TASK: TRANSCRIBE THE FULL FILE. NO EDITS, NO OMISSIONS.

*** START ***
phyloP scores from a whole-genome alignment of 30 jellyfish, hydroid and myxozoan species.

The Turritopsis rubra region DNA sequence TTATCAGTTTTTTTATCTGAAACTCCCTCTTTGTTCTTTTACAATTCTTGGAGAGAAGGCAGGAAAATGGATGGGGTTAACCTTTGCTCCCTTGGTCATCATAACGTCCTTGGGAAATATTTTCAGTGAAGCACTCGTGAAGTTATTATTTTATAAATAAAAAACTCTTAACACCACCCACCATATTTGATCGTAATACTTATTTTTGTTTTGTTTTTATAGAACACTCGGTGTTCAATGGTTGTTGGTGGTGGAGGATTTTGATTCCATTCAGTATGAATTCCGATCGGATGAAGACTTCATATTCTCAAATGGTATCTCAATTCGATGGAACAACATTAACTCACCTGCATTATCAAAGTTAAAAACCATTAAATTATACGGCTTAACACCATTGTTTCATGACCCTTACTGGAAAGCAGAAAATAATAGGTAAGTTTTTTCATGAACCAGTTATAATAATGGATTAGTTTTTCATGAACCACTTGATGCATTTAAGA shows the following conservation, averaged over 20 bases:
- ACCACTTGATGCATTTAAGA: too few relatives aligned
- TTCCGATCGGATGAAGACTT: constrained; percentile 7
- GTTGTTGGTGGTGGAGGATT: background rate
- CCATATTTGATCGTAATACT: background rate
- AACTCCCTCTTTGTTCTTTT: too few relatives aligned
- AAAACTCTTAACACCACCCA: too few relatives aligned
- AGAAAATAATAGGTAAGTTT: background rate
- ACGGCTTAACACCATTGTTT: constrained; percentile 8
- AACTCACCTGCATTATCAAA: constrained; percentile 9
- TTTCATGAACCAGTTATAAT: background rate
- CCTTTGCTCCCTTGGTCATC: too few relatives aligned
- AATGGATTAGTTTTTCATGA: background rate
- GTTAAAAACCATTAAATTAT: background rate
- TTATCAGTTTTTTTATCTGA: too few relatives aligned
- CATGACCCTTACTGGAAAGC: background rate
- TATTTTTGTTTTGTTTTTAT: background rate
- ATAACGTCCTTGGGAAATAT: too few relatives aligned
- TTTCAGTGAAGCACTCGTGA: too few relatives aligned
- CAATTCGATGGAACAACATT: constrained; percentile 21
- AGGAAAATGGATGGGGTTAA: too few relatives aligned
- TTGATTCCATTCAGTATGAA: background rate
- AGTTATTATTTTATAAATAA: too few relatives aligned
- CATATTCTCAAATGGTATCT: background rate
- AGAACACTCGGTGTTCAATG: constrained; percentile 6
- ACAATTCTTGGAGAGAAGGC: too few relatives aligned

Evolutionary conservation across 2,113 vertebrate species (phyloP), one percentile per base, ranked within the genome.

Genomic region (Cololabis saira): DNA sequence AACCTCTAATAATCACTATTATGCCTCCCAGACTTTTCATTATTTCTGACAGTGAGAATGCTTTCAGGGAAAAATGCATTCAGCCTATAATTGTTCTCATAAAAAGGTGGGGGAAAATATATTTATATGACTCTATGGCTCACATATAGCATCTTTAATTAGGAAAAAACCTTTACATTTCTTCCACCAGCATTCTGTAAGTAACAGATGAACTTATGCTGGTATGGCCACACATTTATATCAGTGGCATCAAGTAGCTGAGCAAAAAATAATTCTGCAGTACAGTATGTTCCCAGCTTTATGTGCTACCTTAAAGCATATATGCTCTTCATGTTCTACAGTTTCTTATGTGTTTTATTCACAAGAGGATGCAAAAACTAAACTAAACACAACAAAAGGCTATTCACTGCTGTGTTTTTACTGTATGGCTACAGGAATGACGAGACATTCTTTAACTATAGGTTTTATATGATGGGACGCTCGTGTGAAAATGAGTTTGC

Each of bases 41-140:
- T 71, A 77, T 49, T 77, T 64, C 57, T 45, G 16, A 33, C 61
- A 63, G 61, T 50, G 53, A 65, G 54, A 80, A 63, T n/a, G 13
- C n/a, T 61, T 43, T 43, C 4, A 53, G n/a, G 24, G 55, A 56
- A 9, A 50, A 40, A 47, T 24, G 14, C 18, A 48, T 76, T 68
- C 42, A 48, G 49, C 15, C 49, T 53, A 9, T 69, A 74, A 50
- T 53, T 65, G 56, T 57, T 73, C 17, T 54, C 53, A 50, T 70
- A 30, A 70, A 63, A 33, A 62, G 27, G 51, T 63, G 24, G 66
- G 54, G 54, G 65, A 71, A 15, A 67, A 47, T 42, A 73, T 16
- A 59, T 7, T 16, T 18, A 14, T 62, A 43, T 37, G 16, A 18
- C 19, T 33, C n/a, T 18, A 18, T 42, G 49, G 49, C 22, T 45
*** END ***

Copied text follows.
phyloP scores from a whole-genome alignment of 30 jellyfish, hydroid and myxozoan species.

The Turritopsis rubra region DNA sequence TTATCAGTTTTTTTATCTGAAACTCCCTCTTTGTTCTTTTACAATTCTTGGAGAGAAGGCAGGAAAATGGATGGGGTTAACCTTTGCTCCCTTGGTCATCATAACGTCCTTGGGAAATATTTTCAGTGAAGCACTCGTGAAGTTATTATTTTATAAATAAAAAACTCTTAACACCACCCACCATATTTGATCGTAATACTTATTTTTGTTTTGTTTTTATAGAACACTCGGTGTTCAATGGTTGTTGGTGGTGGAGGATTTTGATTCCATTCAGTATGAATTCCGATCGGATGAAGACTTCATATTCTCAAATGGTATCTCAATTCGATGGAACAACATTAACTCACCTGCATTATCAAAGTTAAAAACCATTAAATTATACGGCTTAACACCATTGTTTCATGACCCTTACTGGAAAGCAGAAAATAATAGGTAAGTTTTTTCATGAACCAGTTATAATAATGGATTAGTTTTTCATGAACCACTTGATGCATTTAAGA shows the following conservation, averaged over 20 bases:
- ACCACTTGATGCATTTAAGA: too few relatives aligned
- TTCCGATCGGATGAAGACTT: constrained; percentile 7
- GTTGTTGGTGGTGGAGGATT: background rate
- CCATATTTGATCGTAATACT: background rate
- AACTCCCTCTTTGTTCTTTT: too few relatives aligned
- AAAACTCTTAACACCACCCA: too few relatives aligned
- AGAAAATAATAGGTAAGTTT: background rate
- ACGGCTTAACACCATTGTTT: constrained; percentile 8
- AACTCACCTGCATTATCAAA: constrained; percentile 9
- TTTCATGAACCAGTTATAAT: background rate
- CCTTTGCTCCCTTGGTCATC: too few relatives aligned
- AATGGATTAGTTTTTCATGA: background rate
- GTTAAAAACCATTAAATTAT: background rate
- TTATCAGTTTTTTTATCTGA: too few relatives aligned
- CATGACCCTTACTGGAAAGC: background rate
- TATTTTTGTTTTGTTTTTAT: background rate
- ATAACGTCCTTGGGAAATAT: too few relatives aligned
- TTTCAGTGAAGCACTCGTGA: too few relatives aligned
- CAATTCGATGGAACAACATT: constrained; percentile 21
- AGGAAAATGGATGGGGTTAA: too few relatives aligned
- TTGATTCCATTCAGTATGAA: background rate
- AGTTATTATTTTATAAATAA: too few relatives aligned
- CATATTCTCAAATGGTATCT: background rate
- AGAACACTCGGTGTTCAATG: constrained; percentile 6
- ACAATTCTTGGAGAGAAGGC: too few relatives aligned

Evolutionary conservation across 2,113 vertebrate species (phyloP), one percentile per base, ranked within the genome.

Genomic region (Cololabis saira): DNA sequence AACCTCTAATAATCACTATTATGCCTCCCAGACTTTTCATTATTTCTGACAGTGAGAATGCTTTCAGGGAAAAATGCATTCAGCCTATAATTGTTCTCATAAAAAGGTGGGGGAAAATATATTTATATGACTCTATGGCTCACATATAGCATCTTTAATTAGGAAAAAACCTTTACATTTCTTCCACCAGCATTCTGTAAGTAACAGATGAACTTATGCTGGTATGGCCACACATTTATATCAGTGGCATCAAGTAGCTGAGCAAAAAATAATTCTGCAGTACAGTATGTTCCCAGCTTTATGTGCTACCTTAAAGCATATATGCTCTTCATGTTCTACAGTTTCTTATGTGTTTTATTCACAAGAGGATGCAAAAACTAAACTAAACACAACAAAAGGCTATTCACTGCTGTGTTTTTACTGTATGGCTACAGGAATGACGAGACATTCTTTAACTATAGGTTTTATATGATGGGACGCTCGTGTGAAAATGAGTTTGC

Each of bases 41-140:
- T 71, A 77, T 49, T 77, T 64, C 57, T 45, G 16, A 33, C 61
- A 63, G 61, T 50, G 53, A 65, G 54, A 80, A 63, T n/a, G 13
- C n/a, T 61, T 43, T 43, C 4, A 53, G n/a, G 24, G 55, A 56
- A 9, A 50, A 40, A 47, T 24, G 14, C 18, A 48, T 76, T 68
- C 42, A 48, G 49, C 15, C 49, T 53, A 9, T 69, A 74, A 50
- T 53, T 65, G 56, T 57, T 73, C 17, T 54, C 53, A 50, T 70
- A 30, A 70, A 63, A 33, A 62, G 27, G 51, T 63, G 24, G 66
- G 54, G 54, G 65, A 71, A 15, A 67, A 47, T 42, A 73, T 16
- A 59, T 7, T 16, T 18, A 14, T 62, A 43, T 37, G 16, A 18
- C 19, T 33, C n/a, T 18, A 18, T 42, G 49, G 49, C 22, T 45